The very first story i told at the 1,001 Friday Nights of Storytelling was Tamlane from Jacobs' collection and it remains a favourite of mine still. I recall the night i dared to get up on that wonderful "stage" way back in 1990. Alice Kane was there that evening and i sat beside her. Joan Bodger was there as well. Bright lights of storytelling both of 'em (both gone now though they live on in their stories, may they both rest well). I was a wee bit nervous and was following someone whom i thought to be both a very good teller and much much better than i. So when i sat down again after telling my modest version of Tamlane i was overwhelmed when Alice leaned over to me to say that she didn't much like the telling that had preceded mine, but that she very much liked my telling. It's a moment i will never forget.
Saturday, April 07, 2007
It is both a truism and good advice to writers to say that we write what we know. And Talbot is making a most excellent case for the truth of this in Carroll's case. I've read both Alice's Adventures in Wonderland and Through the Looking Glass a number of times, but i've never bothered to look very deeply into Carroll's inspirations for the figures and ideas that permeate our modern world (our euro-american one, at least) so thoroughly. I am startled to note how influential are these two fantasy adventure books. (This happens to me all the time with Shakespeare as well.) Talbot does a remarkable job of drawing links - some speculative if persuasive - between the geography of Sunderland and that of Wonderland. And he creates a very ricj and thick description of a world long gone of which Lewis Carroll was a product, participant and, ultimately, a legacy.
The best works of art, i think, are those that fill you with the urge to create your own. Kundera's Unbearable Lightness of Being is like that. As are Corita's serigraphs, dian marino's earthblankets, Ursula LeGuin novels, Raymond Carver's short stories, Mary Oliver's poems, Nick Bantock's collages, and more. And now i add Alice in Sunderland to that list.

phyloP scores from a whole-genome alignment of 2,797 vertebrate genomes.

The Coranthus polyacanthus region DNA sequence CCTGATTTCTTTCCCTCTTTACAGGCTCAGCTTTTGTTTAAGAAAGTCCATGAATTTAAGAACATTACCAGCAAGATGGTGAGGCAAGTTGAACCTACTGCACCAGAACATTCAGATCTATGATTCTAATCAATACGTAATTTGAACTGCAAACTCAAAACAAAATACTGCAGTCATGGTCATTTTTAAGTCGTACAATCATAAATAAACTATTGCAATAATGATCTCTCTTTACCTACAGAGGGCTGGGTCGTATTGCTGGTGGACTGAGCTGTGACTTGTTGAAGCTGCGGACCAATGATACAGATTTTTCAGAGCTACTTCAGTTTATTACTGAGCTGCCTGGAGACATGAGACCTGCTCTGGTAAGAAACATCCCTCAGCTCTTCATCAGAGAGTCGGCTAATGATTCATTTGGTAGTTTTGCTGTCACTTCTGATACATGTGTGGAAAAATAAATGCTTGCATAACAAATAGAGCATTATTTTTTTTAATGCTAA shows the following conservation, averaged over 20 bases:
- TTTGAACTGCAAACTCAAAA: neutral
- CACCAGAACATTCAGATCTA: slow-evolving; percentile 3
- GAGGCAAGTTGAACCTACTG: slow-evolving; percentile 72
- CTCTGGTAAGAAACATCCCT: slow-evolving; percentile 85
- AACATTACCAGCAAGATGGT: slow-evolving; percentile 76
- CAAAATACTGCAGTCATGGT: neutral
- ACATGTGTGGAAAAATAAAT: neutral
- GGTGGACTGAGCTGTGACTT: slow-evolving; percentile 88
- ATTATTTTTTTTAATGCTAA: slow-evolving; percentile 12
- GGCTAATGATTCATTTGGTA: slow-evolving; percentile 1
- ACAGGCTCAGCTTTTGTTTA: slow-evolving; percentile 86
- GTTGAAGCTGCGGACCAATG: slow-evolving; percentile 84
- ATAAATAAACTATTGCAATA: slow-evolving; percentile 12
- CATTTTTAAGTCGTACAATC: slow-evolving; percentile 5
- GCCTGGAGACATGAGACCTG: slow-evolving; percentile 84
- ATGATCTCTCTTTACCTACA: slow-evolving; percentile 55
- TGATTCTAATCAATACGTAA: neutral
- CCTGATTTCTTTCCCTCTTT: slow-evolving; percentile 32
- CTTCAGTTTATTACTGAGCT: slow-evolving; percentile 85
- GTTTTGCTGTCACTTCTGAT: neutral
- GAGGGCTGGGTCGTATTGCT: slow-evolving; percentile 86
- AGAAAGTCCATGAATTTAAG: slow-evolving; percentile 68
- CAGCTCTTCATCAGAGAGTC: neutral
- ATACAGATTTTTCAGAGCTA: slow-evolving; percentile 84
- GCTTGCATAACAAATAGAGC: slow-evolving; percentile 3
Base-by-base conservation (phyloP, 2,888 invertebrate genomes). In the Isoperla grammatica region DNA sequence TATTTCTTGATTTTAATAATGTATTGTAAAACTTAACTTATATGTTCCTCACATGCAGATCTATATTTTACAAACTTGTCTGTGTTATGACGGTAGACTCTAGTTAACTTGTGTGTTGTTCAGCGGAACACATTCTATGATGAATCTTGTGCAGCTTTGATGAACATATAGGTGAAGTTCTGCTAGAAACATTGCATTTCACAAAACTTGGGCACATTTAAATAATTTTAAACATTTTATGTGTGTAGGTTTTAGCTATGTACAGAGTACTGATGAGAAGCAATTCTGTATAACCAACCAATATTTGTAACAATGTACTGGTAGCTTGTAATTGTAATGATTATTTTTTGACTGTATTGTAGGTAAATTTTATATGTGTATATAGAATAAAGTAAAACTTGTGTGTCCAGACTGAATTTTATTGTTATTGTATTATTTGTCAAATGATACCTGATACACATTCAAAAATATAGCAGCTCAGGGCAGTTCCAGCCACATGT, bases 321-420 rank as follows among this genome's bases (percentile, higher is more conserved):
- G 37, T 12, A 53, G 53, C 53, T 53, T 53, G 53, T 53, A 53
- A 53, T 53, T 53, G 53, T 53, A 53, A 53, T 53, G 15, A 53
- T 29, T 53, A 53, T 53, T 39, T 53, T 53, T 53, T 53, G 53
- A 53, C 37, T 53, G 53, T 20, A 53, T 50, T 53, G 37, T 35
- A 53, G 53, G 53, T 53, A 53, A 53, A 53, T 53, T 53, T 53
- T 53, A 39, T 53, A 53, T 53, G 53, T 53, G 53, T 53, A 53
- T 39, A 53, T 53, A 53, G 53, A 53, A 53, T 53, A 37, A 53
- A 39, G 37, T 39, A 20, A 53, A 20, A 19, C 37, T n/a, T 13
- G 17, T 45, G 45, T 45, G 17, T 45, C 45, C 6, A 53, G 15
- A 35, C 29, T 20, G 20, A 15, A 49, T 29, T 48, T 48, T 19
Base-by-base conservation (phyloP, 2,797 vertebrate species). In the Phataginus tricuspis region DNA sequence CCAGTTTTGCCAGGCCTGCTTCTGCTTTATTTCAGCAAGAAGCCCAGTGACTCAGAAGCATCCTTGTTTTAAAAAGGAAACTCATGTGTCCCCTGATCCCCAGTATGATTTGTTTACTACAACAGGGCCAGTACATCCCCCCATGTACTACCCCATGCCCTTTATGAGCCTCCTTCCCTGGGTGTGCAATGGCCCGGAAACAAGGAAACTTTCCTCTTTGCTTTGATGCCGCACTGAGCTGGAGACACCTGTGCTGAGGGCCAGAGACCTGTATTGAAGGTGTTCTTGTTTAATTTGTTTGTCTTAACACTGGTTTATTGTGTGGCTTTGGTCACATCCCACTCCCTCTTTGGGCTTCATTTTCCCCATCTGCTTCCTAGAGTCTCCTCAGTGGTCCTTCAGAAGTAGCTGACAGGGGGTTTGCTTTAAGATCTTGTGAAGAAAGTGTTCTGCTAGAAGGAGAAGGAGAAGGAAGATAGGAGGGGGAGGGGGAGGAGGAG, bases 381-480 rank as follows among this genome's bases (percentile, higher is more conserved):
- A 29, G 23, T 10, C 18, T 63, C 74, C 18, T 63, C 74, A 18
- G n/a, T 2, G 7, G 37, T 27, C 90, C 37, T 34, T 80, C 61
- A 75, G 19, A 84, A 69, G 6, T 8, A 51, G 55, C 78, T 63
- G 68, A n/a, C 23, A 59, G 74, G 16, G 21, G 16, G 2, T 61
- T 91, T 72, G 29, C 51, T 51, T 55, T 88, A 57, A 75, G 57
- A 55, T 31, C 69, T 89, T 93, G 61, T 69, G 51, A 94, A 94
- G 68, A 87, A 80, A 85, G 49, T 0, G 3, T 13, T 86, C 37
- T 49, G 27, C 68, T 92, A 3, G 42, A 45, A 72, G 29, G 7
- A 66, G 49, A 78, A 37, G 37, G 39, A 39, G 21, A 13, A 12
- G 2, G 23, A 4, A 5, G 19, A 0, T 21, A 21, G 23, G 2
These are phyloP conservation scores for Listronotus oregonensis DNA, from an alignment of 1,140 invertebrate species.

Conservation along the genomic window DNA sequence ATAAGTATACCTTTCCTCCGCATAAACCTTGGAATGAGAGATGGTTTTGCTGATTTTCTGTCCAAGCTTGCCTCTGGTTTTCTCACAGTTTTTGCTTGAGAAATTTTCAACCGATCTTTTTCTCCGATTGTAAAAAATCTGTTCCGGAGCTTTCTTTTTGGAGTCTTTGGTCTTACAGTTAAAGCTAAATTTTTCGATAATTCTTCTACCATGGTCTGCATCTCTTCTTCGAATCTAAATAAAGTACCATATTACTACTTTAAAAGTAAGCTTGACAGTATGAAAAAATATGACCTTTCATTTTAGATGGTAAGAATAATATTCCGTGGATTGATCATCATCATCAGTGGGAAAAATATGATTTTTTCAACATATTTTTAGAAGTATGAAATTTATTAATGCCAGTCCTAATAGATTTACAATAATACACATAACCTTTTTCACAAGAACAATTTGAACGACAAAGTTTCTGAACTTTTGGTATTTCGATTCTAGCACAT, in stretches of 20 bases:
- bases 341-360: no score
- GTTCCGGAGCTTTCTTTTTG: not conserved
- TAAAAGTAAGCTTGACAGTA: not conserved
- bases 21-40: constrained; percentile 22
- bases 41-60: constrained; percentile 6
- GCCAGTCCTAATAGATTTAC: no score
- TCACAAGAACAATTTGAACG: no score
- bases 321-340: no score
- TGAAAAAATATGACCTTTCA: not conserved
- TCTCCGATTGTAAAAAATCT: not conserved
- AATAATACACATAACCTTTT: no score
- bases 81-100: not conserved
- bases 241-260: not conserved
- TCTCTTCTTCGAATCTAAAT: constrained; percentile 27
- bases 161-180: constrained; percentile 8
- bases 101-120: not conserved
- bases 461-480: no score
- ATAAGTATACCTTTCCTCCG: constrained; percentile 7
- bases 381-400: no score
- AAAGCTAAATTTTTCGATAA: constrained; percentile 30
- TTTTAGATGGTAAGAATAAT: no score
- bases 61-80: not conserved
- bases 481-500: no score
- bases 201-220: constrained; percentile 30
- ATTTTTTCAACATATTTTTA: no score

The Beguiling (my local favourite comic book shop) is co-sponsoring a talk with Bryan Talbot on April 16th at 7:00 pm at the Merrill Collection of the Toronto Public Library. Can't wait.
Once there was an old man who meditated every morning under a large tree on the bank of the
Yep, art needs rules. Play needs rules. Or, put another way, art and play needs structure. Producing meaning is, ultimately, a crafty alchemy of wildness, play, inclusion and exclusion, limits and, hopefully, passion. And there are ways to go about this that we call rules. Some of which are best respected, some stretched and negotiated and, of course, some broken. I learned of Corita Kent's rules from dian marino and found them listed in Learning By Heart (p176). And i think they're pretty cool. They're actually titled "Immaculate Heart College Art Department Rules." And, since learning them, i have always combined them in my mind and heart with Bread & Puppet's Cheap Art manifesto (see next post).
Rule I: Find a place you trust and then try trusting it for a while.
Rule 2: General duties of a student: pull everything out of your teacher. Pull everything out of your fellow students.
Rule 3: General duties of a teacher: pull everything out of your students.
Rule 4: Consider everything an experiment.
Rule 5: Be self disciplined. This means finding someone wise or smart and choosing to follow them. To be disciplined is to follow in a good way. To be disciplined is to follow in a better way.